?- drawWithIM_at_area_name_label([5*5,4*4,3*3,2*2],[1+1,6+1,6+5,1+6],9*7,
                                 'dj2_9x7.gif','9x7').

?- drawWithIM_at_area_name_label([5*5,4*4,3*3,2*2],[1+1,1+6,5+6,5+9],10*10,
                                 'dj2_10x10.gif','10x10').

Let's use the following hack-query to produce an image for each solution of the placement of above rectangles on a board of size 9*7:

?- retractall(nSols(_)), 
   assert(nSols(1)), 
   W=9,H=7,
   Boxes = [5*5,4*4,3*3,2*2],
   area_boxes_positions_(W*H,Boxes,Positions,Zs),
   labeling([],Zs), 
   nSols(N), 
   retract(nSols(_)), 
   format_to_codes('dj2_~5d.gif',[N],Name),
   format_to_codes('~dx~d: solution #~d',[W,H,N],Label),
   drawWithIM_at_area_name_label(Boxes,Positions,W*H,Name,Label),
   N1 is N+1,
   assert(nSols(N1)),
   false.

Next, execute all ImageMagick commands output by above queries.

At last, build an animation of the solution set of the third query using ImageMagick:

$ convert -delay 15  dj2_0.*.gif   dj2_9x7_allSolutions_1way.gif 
$ convert dj2_9x7_allSolutions_1way.gif -coalesce -duplicate 1,-2-1 \
          -quiet -layers OptimizePlus -loop 0 dj2_9x7_allSolutions.gif

Results

First, one solution for board size 10*10: 10x10: one solution

Second, one solution for a board of minimum size (9*7): 9x7: one solution

Last, all solutions for a board of minimum size (9*7): 9x7: all solutions


Edit 2015-04-14

Since version 7.1.36 the SWI-Prolog clpfd library supports the constraint disjoint2/1.

Edit 2015-04-22

Here's a sketch of an alternative implementation based on the tuples_in/2 constraint:

  1. For each pair of boxes determine all positions at which these two would be non-overlapping.
  2. Encode the valid combinations as lists of tuples.
  3. For each pair of boxes post one tuples_in/2 constraint.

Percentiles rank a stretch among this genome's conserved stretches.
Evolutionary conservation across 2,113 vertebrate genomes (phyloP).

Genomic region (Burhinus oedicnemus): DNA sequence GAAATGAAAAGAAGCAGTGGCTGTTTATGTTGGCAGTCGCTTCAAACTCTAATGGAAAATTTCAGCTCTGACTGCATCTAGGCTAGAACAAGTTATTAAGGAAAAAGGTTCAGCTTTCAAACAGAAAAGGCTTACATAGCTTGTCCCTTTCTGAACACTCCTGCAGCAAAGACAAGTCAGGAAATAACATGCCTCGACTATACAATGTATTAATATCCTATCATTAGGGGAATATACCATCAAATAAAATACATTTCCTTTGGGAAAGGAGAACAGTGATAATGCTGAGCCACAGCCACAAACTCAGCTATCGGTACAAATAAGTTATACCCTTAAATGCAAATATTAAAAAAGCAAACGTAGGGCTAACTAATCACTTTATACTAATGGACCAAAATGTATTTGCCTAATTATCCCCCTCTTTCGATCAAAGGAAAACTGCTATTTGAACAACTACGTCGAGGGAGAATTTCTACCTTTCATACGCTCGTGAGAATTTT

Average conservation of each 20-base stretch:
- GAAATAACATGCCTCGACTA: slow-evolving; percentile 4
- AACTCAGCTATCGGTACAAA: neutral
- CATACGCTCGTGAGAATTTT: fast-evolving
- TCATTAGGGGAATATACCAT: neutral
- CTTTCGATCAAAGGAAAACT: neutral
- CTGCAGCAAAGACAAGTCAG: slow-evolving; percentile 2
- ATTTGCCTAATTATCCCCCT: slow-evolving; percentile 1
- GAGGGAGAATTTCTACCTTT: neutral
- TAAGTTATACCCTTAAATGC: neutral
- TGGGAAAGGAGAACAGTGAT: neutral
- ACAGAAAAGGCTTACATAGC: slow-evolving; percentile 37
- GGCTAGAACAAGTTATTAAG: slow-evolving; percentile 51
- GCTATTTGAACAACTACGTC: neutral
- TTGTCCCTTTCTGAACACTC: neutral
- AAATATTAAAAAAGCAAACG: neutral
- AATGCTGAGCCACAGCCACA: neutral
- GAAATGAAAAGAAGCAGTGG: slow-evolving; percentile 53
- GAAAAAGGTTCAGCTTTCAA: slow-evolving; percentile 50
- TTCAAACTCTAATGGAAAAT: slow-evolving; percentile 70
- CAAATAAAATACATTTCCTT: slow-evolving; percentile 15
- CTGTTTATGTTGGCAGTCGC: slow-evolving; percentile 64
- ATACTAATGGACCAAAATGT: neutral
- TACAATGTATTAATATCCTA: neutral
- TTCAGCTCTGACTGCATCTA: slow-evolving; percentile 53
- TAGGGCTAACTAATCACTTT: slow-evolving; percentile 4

As a private proof-of-concept, I implemented some code following that idea; like @CapelliC in his answer, I get 169480 distinct solutions for the boxes and board-size the OP stated.

The runtime is comparable to the other clp(FD) based answers; in fact it is very competitive for small boards (10*10 and smaller), but gets a lot worse with larger board sizes.

Please acknowledge that, for the sake of decency, I refrain from posting the code:)

share|improve this answer

I coded in SWI-Prolog

/*  File:    pack_squares.lp
    Author:  Carlo,,,
    Created: Nov 29 2012
    Purpose: http://stackoverflow.com/questions/13623775/prolog-constraint-processing-packing-squares
*/

:- module(pack_squares, [pack_squares/0]).
:- [library(clpfd)].

pack_squares :-
    maplist(square, [5,4,3,2], Squares),
    flatten(Squares, Coords),
    not_overlap(Squares),
    Coords ins 1..10,
    label(Coords),
    maplist(writeln, Squares),
    draw_squares(Squares).

draw_squares(Squares) :-
    forall(between(1, 10, Y),
           (   forall(between(1, 10, X),
              sumpts(X, Y, Squares, 0)),
           nl
           )).

sumpts(_, _, [], S) :- write(S).
sumpts(X, Y, [[X1,Y1, X2,Y2]|Qs], A) :-
    ( ( X >= X1, X =< X2, Y >= Y1, Y =< Y2 )
    ->  B is A+X2-X1+1
    ;   B is A
    ),